2023/24 Pensions Annual Allowance: Are you making the most of the increase?

February 28, 2024

The Pension Annual Allowance got a substantial boost in the 2023/24 tax year. If you haven't had a chance to check out how these changes could allow you to smartly contribute more to your pension, now's the perfect time. Taking a peek before the current tax year wraps up on 5 April 2024 might just bring some tax-efficient benefits your way. Let's make sure you're making the most of this opportunity!

The Annual Allowance is up to £60,000 in 2023/24

The Pension Annual Allowance explained

The Annual Allowance is like the sweet spot for adding to your pension with some tax relief magic! You can add a certain amount each tax year and still get that tax relief perk, so long as you don’t invest more than 100% of your annual earnings. In the 2023/24 tax year, the Annual Allowance limit was significantly increased from £40,000 to £60,000. So if you haven't given your pension contributions a check-up for this tax year, it might be time to consider a lump sum contribution.

Why your Pension Annual Allowance might be less than £60,000

Two circumstances might mean your Annual Allowance is lower than £60,000.

  1. If you’ve already taken an income from your pension, you may be affected by the Money Purchase Annual Allowance (MPAA), which is £10,000 in 2023/24. In 2022/23, it was just £4,000.
  2. The Annual Allowance of high earners may be tapered. If your adjusted annual income, which includes pension contributions, is more than £260,000 your Annual Allowance will fall by £1 for every £2 it exceeds this threshold. The Annual Allowance can be reduced by a maximum of £50,000 in 2023/24. So, if your adjusted income is £360,000 or more, your Annual Allowance would be £10,000. Again, this has increased from £4,000 when compared to 2022/23.

So, even if you’re not entitled to the full Annual Allowance, the amount you could tax-efficiently add to your pension may have increased this tax year. 

As a result, there might be an opportunity to save more tax-efficiently for your retirement.

You can carry forward your unused Annual Allowance for up to three tax years. Hence, it may be useful to review your past pension contributions too – you have until 5 April 2024 to use your Annual Allowance from the 2020/21 tax year.

4 financially-savvy reasons you might want to boost your pension contributions

1. Pension contributions benefit from tax relief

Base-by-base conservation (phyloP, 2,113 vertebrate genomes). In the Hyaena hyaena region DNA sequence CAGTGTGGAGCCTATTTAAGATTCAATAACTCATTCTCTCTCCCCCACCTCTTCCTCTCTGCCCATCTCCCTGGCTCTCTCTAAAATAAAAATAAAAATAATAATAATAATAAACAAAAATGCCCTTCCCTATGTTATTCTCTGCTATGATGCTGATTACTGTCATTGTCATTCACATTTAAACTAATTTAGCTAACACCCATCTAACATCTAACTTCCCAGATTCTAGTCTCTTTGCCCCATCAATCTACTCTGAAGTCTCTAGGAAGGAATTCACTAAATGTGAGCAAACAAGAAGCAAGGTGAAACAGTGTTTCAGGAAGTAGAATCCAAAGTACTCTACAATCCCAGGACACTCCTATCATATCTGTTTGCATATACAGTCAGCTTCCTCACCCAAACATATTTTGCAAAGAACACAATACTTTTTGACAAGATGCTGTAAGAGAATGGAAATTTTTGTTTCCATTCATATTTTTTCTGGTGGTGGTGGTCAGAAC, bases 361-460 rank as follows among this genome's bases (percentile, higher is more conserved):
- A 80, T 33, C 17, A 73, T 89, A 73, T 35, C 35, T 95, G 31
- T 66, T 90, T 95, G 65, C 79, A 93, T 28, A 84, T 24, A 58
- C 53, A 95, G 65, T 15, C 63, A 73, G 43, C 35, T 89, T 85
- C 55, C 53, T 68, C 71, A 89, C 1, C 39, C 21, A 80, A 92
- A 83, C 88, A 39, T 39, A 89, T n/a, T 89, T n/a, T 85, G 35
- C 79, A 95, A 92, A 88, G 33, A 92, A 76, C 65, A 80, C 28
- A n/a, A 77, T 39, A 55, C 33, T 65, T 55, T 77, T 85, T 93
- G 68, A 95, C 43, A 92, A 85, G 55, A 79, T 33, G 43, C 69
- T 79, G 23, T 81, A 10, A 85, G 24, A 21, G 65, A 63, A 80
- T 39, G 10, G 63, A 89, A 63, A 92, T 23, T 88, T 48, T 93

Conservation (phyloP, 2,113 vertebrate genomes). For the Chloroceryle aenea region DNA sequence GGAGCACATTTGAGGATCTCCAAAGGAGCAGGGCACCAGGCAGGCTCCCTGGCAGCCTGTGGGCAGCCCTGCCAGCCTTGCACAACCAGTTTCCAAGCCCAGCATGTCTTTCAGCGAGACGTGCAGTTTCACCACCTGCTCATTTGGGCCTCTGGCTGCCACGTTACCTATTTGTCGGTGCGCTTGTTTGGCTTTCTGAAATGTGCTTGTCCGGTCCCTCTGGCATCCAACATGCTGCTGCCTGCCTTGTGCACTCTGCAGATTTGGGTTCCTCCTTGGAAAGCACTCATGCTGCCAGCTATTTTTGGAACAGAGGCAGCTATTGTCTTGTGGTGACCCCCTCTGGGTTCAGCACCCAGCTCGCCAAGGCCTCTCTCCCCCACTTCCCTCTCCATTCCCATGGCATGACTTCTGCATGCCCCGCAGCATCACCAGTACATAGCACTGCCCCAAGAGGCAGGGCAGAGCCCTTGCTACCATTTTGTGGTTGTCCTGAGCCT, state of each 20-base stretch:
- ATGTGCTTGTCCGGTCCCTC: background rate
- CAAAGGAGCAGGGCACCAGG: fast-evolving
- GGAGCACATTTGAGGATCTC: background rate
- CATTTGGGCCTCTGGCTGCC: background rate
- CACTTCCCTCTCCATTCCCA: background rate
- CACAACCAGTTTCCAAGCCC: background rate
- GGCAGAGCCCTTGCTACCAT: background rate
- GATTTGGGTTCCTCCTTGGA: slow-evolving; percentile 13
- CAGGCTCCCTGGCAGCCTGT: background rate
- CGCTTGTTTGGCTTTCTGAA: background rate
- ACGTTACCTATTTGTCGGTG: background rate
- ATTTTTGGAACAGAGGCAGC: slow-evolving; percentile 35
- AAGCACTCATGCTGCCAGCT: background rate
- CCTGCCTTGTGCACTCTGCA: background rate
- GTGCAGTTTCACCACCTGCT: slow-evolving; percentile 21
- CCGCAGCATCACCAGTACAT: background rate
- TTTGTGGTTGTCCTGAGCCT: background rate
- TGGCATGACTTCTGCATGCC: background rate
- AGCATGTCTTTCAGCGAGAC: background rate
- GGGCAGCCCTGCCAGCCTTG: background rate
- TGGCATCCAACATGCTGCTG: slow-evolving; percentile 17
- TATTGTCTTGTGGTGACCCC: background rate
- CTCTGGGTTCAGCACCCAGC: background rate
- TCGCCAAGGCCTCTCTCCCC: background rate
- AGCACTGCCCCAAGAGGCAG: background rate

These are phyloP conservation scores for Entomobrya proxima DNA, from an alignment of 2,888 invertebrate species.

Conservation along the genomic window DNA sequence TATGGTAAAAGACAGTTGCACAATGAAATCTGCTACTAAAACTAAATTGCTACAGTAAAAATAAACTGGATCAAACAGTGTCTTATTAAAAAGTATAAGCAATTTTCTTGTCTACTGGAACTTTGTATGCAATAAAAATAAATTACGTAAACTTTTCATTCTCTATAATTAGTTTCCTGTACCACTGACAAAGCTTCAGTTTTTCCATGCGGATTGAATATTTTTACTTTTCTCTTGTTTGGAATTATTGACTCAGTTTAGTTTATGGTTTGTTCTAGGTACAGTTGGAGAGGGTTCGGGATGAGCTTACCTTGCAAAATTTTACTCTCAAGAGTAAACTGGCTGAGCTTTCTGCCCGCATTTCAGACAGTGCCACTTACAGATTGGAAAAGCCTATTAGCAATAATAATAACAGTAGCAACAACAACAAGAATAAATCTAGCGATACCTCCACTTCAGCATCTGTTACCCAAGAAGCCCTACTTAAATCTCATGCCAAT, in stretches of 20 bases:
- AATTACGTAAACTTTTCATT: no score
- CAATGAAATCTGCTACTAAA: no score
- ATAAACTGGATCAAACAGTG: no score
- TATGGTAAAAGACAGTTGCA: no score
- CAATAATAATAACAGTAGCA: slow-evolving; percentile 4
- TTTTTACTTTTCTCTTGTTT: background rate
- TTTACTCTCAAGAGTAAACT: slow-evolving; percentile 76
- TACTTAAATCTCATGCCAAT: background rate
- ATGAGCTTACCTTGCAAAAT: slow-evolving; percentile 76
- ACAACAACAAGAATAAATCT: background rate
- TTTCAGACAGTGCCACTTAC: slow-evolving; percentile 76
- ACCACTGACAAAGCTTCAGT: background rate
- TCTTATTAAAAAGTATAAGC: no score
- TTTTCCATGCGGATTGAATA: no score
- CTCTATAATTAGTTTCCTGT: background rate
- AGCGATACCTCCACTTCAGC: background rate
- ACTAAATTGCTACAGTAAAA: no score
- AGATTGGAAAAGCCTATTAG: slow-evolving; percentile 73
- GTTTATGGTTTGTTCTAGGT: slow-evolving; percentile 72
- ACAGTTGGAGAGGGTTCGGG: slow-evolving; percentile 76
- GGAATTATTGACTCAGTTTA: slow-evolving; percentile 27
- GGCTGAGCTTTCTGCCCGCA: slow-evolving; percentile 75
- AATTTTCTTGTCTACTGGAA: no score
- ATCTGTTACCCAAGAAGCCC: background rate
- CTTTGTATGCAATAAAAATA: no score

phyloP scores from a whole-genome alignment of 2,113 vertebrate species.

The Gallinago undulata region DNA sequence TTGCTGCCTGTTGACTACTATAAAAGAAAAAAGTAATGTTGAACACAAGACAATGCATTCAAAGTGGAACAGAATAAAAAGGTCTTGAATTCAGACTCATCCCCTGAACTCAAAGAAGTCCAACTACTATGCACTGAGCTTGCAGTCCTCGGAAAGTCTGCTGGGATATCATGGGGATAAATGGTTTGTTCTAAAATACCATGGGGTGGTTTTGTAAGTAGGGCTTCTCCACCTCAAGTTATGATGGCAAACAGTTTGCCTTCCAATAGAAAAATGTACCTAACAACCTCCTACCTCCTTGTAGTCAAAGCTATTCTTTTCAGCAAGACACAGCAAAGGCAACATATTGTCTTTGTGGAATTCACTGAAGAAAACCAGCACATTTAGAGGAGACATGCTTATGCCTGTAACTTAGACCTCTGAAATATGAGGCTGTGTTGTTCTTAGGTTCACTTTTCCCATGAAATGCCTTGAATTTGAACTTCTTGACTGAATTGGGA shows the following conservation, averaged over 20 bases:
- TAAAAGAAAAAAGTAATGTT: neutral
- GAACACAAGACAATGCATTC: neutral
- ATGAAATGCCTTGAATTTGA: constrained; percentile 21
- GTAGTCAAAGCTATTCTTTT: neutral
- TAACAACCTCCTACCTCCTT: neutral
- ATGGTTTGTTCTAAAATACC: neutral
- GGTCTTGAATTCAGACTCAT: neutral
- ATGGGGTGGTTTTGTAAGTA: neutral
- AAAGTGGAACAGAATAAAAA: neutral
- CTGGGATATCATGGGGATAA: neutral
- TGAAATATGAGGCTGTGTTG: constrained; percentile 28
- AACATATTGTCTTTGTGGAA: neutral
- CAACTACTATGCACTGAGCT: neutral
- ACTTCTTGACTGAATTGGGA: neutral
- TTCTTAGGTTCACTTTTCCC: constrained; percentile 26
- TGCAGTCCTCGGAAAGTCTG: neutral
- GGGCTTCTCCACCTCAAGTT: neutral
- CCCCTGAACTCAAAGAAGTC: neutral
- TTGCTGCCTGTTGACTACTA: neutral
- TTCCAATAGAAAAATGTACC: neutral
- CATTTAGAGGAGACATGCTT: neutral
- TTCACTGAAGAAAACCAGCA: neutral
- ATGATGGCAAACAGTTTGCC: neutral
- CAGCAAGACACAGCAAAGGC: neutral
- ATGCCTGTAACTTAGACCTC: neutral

Pensions are often tax-efficient because your contributions may benefit from tax relief. As a result, some of the money you would have paid in tax is added to your pension.

Tax relief is given at the highest rate of Income Tax you pay. So, if you boosted your pension by £100, you’d receive an extra £25 if you’re a basic-rate taxpayer. Tax relief can be even more valuable if you’re a higher- or additional-rate taxpayer.

In most cases, your pension provider will claim tax relief at the basic-rate on your behalf. If you’re a higher- or additional-rate taxpayer, you’ll usually need to complete a self-assessment tax form to claim the full amount you’re entitled to.

2. Your employer may match increased pension contributions

If you’re employed, your employer will usually have to contribute to your pension on your behalf. The minimum employer contribution level is 3% of your pensionable earnings.

However, some employers will increase how much they contribute if you do. If your employer offers this as a perk, even a small increase in how much you’re adding to your pension each month could potentially give you more flexibility in retirement.

3. Returns on investments held in a pension aren’t liable for Capital Gains Tax

Returns from investments that aren’t held in a tax-efficient wrapper, like a pension, may be liable for Capital Gains Tax (CGT) if they exceed the annual exemption, which is £6,000 in 2023/24 and falling to £3,000 in 2024/25.

If you’re investing for your retirement, doing so through a pension could make financial sense from a tax perspective.

You should keep in mind that once you start taking an income from your pension, withdrawals may be liable for Income Tax.

4. Long-term investments may benefit from the effects of compounding

As you typically can’t withdraw money from a pension until you reach 55, rising to 57 in 2028, your investments may benefit from the effects of compounding.

The returns your pension investments earn will go on to be invested themselves and, hopefully, deliver further returns. Over a long time frame, this can help your savings start to grow at a faster pace.

As you could be saving into your pension for decades, compounding could lead to the value of regular contributions and one-off lump sums growing significantly.

Contact us to talk about your pension and retirement plans

If you’d like to understand if you’re on track for retirement or if increasing pension contributions is right for you, please get in touch. We’ll work with you to create a bespoke retirement plan that aligns with your long-term goals and current financial situation. Please contact us to arrange a meeting.

Please note: This blog is for general information only and does not constitute advice. The information is aimed at retail clients only.

A pension is a long-term investment not normally accessible until 55 (57 from April 2028). The fund value may fluctuate and can go down, which would have an impact on the level of pension benefits available. Past performance is not a reliable indicator of future results.

The tax implications of pension withdrawals will be based on your individual circumstances. Thresholds, percentage

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